The conference in Bismarck on Thursday night went well. I had nine people in my workshop, and several of them showed genuine interest. I got about 10 minutes from the end of my talk and my body decided I was done. I had to reach deep and summon enough energy to finish the talk.
Sally and I spent the night with a retired couple named Marty and Fran. They couldn’t do enough for us, and we had a great time talking with them over breakfast. They live in a condo in a residential area in Bismarck, so this was the one morning I didn’t bother getting up early to walk.
We met a local pastor at Starbucks and talked with him for about an hour and then we were officially on vacation. We headed west, past New Salem, home of Salem Sue, the world’s largest Holstein cow.
Here’s Sue from several miles away. See the tallest hill in the center distance of this shot? The white line is the name “New Salem.” Sue can be seen as a spot on the right slope.
Arlyn offered to stop, but I felt we could get the gist of things from the highway.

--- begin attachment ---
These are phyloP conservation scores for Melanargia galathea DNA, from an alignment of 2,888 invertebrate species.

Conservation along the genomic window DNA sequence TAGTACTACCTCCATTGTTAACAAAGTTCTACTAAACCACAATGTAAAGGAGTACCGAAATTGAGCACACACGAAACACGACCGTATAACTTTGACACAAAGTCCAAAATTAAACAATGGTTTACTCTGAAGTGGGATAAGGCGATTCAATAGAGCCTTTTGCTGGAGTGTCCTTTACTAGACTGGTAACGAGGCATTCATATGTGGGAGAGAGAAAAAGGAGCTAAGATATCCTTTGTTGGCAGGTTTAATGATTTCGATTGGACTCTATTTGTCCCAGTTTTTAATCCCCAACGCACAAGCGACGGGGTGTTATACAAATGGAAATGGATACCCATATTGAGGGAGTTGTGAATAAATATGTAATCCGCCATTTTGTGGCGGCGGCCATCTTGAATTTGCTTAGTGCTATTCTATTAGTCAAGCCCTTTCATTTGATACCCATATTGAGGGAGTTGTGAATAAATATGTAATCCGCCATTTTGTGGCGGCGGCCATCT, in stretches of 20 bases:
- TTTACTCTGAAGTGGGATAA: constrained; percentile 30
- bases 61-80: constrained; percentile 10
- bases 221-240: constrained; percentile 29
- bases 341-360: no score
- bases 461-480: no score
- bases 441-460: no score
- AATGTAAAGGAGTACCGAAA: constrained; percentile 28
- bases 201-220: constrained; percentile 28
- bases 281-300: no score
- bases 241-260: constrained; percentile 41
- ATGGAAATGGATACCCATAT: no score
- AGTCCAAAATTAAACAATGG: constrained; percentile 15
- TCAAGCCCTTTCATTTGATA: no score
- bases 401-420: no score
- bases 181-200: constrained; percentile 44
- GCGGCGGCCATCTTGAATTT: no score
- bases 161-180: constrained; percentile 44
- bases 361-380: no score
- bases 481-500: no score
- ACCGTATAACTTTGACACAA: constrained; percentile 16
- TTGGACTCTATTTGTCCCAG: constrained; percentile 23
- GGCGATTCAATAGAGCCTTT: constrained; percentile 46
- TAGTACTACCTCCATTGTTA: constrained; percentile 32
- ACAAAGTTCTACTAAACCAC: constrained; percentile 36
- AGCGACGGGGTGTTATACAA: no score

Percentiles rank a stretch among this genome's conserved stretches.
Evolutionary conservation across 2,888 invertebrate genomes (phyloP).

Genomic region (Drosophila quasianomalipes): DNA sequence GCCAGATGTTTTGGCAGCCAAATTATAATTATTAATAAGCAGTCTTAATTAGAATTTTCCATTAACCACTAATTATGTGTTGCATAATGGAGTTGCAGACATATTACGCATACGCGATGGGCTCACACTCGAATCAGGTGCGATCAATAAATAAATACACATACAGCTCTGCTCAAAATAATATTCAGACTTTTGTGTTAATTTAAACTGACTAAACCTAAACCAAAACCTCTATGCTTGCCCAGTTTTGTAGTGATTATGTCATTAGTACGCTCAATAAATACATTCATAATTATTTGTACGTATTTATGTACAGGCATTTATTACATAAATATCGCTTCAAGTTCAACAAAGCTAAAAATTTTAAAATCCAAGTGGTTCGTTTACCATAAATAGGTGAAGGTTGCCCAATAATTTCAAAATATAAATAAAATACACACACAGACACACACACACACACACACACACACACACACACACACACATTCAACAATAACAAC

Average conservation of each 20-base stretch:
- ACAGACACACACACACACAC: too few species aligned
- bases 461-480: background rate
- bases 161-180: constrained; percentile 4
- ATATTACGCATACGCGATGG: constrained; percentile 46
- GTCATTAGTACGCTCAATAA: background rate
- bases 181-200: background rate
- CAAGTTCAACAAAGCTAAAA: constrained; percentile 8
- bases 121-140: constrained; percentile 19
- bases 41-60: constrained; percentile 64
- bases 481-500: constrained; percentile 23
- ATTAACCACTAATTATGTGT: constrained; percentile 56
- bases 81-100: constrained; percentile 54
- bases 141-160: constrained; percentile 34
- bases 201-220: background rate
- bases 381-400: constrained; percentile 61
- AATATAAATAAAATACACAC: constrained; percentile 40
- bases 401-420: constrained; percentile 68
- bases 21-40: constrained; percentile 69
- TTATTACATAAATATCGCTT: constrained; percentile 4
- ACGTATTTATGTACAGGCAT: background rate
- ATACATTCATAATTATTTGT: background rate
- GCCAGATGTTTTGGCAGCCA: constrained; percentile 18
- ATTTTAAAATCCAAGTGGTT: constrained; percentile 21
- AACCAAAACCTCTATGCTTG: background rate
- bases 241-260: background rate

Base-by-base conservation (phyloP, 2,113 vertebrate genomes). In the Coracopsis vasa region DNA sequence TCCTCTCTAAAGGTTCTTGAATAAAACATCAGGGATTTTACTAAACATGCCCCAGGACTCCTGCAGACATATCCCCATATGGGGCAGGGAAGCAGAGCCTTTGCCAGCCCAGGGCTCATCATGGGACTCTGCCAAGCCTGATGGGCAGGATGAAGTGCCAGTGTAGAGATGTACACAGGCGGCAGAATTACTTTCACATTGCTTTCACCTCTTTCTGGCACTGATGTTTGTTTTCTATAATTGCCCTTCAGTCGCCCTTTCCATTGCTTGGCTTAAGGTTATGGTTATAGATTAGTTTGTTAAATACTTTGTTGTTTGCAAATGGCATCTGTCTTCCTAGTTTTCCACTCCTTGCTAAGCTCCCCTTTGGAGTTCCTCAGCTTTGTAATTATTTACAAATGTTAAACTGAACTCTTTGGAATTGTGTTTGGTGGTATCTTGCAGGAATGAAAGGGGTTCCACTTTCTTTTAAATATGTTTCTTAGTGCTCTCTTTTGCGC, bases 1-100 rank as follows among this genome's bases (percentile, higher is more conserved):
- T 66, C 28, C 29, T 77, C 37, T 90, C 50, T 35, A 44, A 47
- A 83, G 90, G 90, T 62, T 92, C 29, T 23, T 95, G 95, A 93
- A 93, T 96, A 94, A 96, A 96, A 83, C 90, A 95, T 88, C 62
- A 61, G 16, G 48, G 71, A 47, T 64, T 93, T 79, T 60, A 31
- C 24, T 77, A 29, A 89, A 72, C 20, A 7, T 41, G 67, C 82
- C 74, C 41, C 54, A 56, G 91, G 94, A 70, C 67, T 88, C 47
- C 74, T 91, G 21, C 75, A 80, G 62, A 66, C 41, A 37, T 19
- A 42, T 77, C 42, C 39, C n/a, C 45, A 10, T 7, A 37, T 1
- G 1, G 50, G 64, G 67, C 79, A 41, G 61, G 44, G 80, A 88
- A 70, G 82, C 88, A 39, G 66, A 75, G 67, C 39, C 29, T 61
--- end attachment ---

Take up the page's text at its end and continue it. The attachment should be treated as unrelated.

We headed south on back roads to Mott, Arlyn’s boyhood hometown. His childhood house is gone and, inexplicably, there is no plaque to mark the site.
Our next destination was Regent. Local resident, Gary Greff, was concerned that his town might disappear. (At the last count, there were 160 residents.) His solution was to build a series of massive sculptures along the road leading from I-94 to the town.
I’m not convinced the effort is doing a great deal for the town, but it did get us there. We bought a couple cans of pop and a refrigerator magnet to help the local economy. I picked up a brochure on the Enchanted Highway — it lists “serene atmosphere” as one of its tourist attractions.
Another picture of downtown Regent during the lunchtime rush.
This metal tree is next to the gift shop.
Sally, Red Bird and Arlyn in front of the shop.
This structure sits, without explanation or access, in an empty lot next to the gift shop.